There have been a number of posts circulating over the past few weeks about Dr. Ruben Puentedura’s SAMR model. I’ve been reading closely as I plan/hope/might incorporate it into my upcoming Leading Future Learning presentation.
I like the SAMR model for two reasons. First. It gives educators who are new to technology integration a tangible model that is relatively easy to understand. There isn’t a lot of pedagogical lingo, and it comes with a nice visual (see below). Second, it provides an excellent opportunity to NOT talk about technology.
However, all of that said, recent articles have been a bit critical of the model. I’ve been reading those posts with interest as part of my prep for the aforementioned presentation next week. However, it was this set of tweets that pushed me into writing as I couldn’t figure out how to respond in 140 characters….
SAMR as tangible model
As I said, I like SAMR because it’s tangible. However, as Darren Draper (@ddraper) states in THAT TIME WHEN SAMR GETS US INTO TROUBLE – the post that started this one, “Problems occur, however, when educators instinctively attempt to the climb the hierarchical ladder.” I don’t disagree. In fact, Carl Hooker (@mrhooker) likes to look at SAMR as a swimming pool rather than a ladder.
With this model, he provides supports for teachers’ thinking and also removes a stigma that you can “fall off the SAMR ladder.” I think this is a critical point as too often, when thinking about SAMR, teachers become paralyzed by the notion that everything has to be at the Redefinition stage – exactly the point that Tom Riley (@riley_ed) makes in Transformational 1:1 learning and SAMR.
One of the major issues I have with SAMR is its place in the conflict between the short and long term. By introducing it at the beginning of a 1:1 mobile device rollout (which admittedly isn’t what it was actually designed for), it wrongly focuses the attention of teachers on how they can utilise the technology to adapt individual tasks in order to reach the ‘redefinition’ stage.
I stepped into this trap several weeks ago in an introductory iPad workshop. By introducing SAMR too early, the focus was immediately on getting to the top. One participant became a bit distraught when she realized that no matter how much she tried to infuse technology, her ultimate objective of writing a 5-paragraph essay would never reach Redefinition. Without the full pedagogy in place of working with mobile devices, she wasn’t quite ready to see the distinction between product and process.
On the other hand, last week, I had the pleasure of working with a group of adjunct professors at Bay Path College. One professor teaches a forensics psychology course and explained that as a final output, her students need to write a paper as that will be a legal requirement should they enter the forensic psychology profession. As we explored the potential for incorporating iPads into her curriculum with SAMR as a framework, we struggled at first to see how she could move beyond using the device as a word processor to generate the final product. This was because the initial focus was on the end result rather than the overall process. When she clearly articulated that her true objective was for her students to “make a justification based on clearly articulated evidence,” then we started to see how different aspects of the overall process could be supported both by iPads and transforming the associated tasks via SAMR. To summarize a point that Dr. Puentedura made in his Boston iPad Summit keynote, in the path to Redefinition, the technology could serve the purpose of a lively sketchbook capturing pieces along the path to the creation of a final product.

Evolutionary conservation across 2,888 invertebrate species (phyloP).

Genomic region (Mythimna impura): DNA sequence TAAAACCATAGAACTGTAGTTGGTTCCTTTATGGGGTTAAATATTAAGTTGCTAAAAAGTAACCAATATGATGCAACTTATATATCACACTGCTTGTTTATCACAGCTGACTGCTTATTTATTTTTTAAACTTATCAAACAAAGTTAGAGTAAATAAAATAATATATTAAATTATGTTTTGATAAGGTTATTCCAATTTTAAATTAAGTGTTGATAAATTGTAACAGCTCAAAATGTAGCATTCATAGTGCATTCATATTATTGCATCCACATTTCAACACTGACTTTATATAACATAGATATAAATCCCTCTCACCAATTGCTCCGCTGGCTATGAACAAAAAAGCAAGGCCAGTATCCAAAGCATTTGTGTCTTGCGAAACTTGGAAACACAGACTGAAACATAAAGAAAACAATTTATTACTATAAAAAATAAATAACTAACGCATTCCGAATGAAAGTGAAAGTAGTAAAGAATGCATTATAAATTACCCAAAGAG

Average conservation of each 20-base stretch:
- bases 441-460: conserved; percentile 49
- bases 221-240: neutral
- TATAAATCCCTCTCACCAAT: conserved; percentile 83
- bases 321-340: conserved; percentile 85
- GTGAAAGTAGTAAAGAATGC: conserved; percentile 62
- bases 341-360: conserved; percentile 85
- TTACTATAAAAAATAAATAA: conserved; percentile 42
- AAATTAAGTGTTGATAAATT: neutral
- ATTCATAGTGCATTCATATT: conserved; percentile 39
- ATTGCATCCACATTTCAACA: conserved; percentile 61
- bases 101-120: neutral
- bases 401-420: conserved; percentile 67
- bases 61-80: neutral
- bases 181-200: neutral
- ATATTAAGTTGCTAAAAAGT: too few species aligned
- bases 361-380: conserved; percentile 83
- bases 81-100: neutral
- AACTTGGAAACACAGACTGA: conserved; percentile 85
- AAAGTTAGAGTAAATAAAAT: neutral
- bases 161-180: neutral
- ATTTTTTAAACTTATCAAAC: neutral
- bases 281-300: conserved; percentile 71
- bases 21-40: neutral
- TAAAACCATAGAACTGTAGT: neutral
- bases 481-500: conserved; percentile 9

SAMR is NOT about Technology
Richard Wells (@iPadWells) wrote a wonderful response to this dilemma of product vs process several weeks ago. In SAMR success is NOT about Tech, Richard asserts that technology is not- and should not be – the focus when looking at the SAMR model. In fact, he echoes the point that Dr. Puentedura articulated during his Boston keynote – the focus is on tasks and process, not technology. In fact, technology just helps the tasks along their way. As Richard illustrates in his post: how are we preparing students as learners in a world without an all-knowing teacher?
When I first started teaching and employing the SAMR model, my examples all focused on products: from essay to collaborative doc, to media rich presentation, to published video. I felt that if I continued to layer technology onto the final products, then I was climbing the ladder. However, as I realized last fall after hearing Dr. Puentedura, the technology isn’t really doing anything. It’s the tasks that are changing. It’s the processes that we need to Redefine.
At the redefinition level, common classroom tasks and computer technology exist not as ends but as supports for student centered learning. – Source: Jackie Gerstein, Ed.D.
I’ve been thinking all day about this post and this idea. Too often, we get caught up in thinking that new = better. If we use a new tool, we will have improved outcomes. If we use a new device, then students will learn more. However, if I take the sum of the points from all of these fantastic posts, if we define the outcomes, use the best possible tools to create the most effective pathways to learning, and think about how to transform our processes in order to have the greatest impact, then we might just hit the elusive Redefinition.